Rahm’s Education Platform (Guest Post by HSObsessed)
Hi all, as usual I am overwhelmed with work and child-wrangling (son got sent to the principal’s office and I was such a goody goody in school I don’t even know how to process it. Luckily principals are a lot cooler these days, versus my school days when kids got paddled! To clarify, BOYS got paddled. So he just got a very well-thought-out talking to.)
HSObsessed has been nice enough to pull together some info on Rahm’s promises to us so we can dissect them. She apologizes for the lack of pithy comments but she/we can always add those in the comment section. I am going to pull together any constructive discussion and try to get it into the hands of someone on his team who might be interested.
I also saw this story today on the Huffington Post, but haven’t had time to read it all yet. From my initial skimming of it, my first pithy insight is that he is good with the sound bytes!
Mayor Emanuel’s CPS Agenda?
Rahm Emanuel will be taking over the mayor’s office on Monday the 16th. He got our votes by making lots of promises, and many of them had to do with CPS. Let’s hold him to his word, and demand that he actually make some of these education promises a reality over the next four years. Below is a summary, with quotes taken from his Education Agenda statement, published on his ChicagoForRahm.com election website.
What do you think he should make a top priority? Which one doesn’t have a snowball’s chance in Lollapalooza of succeeding?
Allow good principals to replicate their successes: “Highly effective principals …[will have] the opportunity to manage additional schools, ultimately creating a network of schools that they would lead.”
Put principals’ feet to the fire: “A five-year contract — signed between the principal and CPS — will set clear expectations and accountability. Any leadership team that fails to live up … the school could then be closed, turned over to new management, or have its leadership team and staff replaced.” (The contracts would cover test scores but also standards of student and staff attendance, parent involvement, graduation rates, fiscal responsibility.)
More decision-making power for effective principals: “Increased autonomy … the ability to personalize their use of time, people and money… successful principals will receive greater authority to purchase services from inside or outside the district.”
Eliminate the Assistant Principal title: The APs’ titles would change to Director of Family and Community Engagement, and that person will “manage all extended time programming (extended day, week and year) and would be charged with parent organizing, training, and enlisting assets of parents into the school.”
Develop the next generation of teachers and principals: double the number of teacher residency programs in the city, create a similar academy that produces 50 new principals a year.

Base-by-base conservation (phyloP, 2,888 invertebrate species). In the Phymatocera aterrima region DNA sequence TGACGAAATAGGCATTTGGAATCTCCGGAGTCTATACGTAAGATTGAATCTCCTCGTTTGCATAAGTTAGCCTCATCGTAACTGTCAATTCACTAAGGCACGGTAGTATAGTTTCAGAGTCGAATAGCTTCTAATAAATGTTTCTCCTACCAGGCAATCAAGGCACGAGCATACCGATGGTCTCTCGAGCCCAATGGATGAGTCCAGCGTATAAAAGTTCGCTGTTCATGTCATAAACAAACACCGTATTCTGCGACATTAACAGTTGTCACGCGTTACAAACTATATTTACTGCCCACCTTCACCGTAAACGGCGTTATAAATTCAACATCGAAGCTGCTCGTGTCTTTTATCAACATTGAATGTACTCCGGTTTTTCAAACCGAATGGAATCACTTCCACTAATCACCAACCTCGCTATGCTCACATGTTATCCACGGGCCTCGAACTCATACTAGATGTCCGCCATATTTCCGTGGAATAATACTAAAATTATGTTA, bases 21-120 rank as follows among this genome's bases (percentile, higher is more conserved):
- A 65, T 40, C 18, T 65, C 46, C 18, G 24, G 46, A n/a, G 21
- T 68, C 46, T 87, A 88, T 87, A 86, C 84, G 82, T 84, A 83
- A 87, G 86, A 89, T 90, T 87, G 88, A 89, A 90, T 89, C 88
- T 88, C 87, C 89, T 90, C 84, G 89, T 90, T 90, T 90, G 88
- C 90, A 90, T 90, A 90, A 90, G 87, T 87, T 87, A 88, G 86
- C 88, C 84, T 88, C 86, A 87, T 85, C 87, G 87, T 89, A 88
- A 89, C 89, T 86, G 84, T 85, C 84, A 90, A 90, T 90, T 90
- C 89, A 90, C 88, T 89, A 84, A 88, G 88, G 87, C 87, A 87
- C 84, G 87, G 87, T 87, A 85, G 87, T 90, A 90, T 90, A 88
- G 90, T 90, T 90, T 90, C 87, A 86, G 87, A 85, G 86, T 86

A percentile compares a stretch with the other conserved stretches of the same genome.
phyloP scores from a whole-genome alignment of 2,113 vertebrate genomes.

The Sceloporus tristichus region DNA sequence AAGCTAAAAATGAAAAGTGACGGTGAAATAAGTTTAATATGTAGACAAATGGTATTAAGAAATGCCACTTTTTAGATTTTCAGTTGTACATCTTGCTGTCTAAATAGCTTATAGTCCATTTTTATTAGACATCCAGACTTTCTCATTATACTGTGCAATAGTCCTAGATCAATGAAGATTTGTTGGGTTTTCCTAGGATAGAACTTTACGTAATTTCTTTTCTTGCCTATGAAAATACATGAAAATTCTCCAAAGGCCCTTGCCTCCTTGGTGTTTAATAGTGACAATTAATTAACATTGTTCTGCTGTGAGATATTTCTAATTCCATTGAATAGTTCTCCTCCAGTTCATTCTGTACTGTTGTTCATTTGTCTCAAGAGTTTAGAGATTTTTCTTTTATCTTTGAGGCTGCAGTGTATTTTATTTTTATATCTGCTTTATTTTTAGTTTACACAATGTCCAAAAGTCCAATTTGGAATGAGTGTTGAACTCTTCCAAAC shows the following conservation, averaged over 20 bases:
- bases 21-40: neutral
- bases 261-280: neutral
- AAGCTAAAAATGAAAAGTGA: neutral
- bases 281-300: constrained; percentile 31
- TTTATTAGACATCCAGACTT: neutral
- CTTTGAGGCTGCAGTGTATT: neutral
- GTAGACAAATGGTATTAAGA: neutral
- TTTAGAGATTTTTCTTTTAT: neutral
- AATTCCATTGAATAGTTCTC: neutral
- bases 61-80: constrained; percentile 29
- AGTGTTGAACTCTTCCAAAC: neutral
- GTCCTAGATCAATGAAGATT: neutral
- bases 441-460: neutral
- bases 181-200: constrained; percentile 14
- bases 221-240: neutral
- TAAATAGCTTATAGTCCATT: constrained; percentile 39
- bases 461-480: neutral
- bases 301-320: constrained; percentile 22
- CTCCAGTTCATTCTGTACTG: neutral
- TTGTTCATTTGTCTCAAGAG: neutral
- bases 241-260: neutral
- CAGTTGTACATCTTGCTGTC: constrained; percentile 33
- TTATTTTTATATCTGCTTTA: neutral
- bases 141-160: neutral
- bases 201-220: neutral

Change teacher layoff policies: “In Chicago’s schools, layoffs are typically done by seniority. Rahm will change that policy to ensure that those who are laid off are the least effective teachers, not the most junior. This will require a new teacher evaluation system based on a comprehensive assessment of instructional quality and student performance, not simply results from one annual exam.”
Create a local competition similar to the national Race to the Top: “The Chicago Education Innovation Fund would entice schools across the city to compete to achieve the most — measured by their ability to involve parents, train and support teachers, and get student results…”
School report card: Parents will be given a report card that reflects the school’s letter grades on criteria like “school improvement and organization, school safety, student attendance, staff attendance, graduation rate and entry into post-secondary education.”
Parent “trigger”: “If a majority of parents in a failing school sign a petition, they can force a transformation of the school — either by inviting a new school operator to take it over, by forcing certain administrative changes, or by shutting it down outright.”
Parent-Teacher agreements would be required to “build clear expectations for how parents should provide extended education opportunities for their children — from watching less television to reading together each night.”
Lengthen the school day and lengthen the school year. Include academic, athletic, arts, sports, and on-line programming in the lengthened school day.
Create new high school options via replicating successful neighborhood high schools, magnet high schools, and developing new schools.
Try to prevent high school dropouts, and weed out troublemakers: “Targeted investments in increased social supports for children with the greatest barriers to academic learning” but also create “a deeper network of alternative [high] schools for students who do not succeed in the mainstream.”
If you drop out, you don’t drive: “Rahm will push for a law that immediately revokes the drivers license of any student who drops out of high school.”
Adopt common core standards: Rahm proposed that Chicago adopt “new federal college- and career-ready curriculum standards.” (This appears to apply to high schools, but it’s not clear.)
Streamline central office: “Task the new CEO with shrinking the district office footprint.”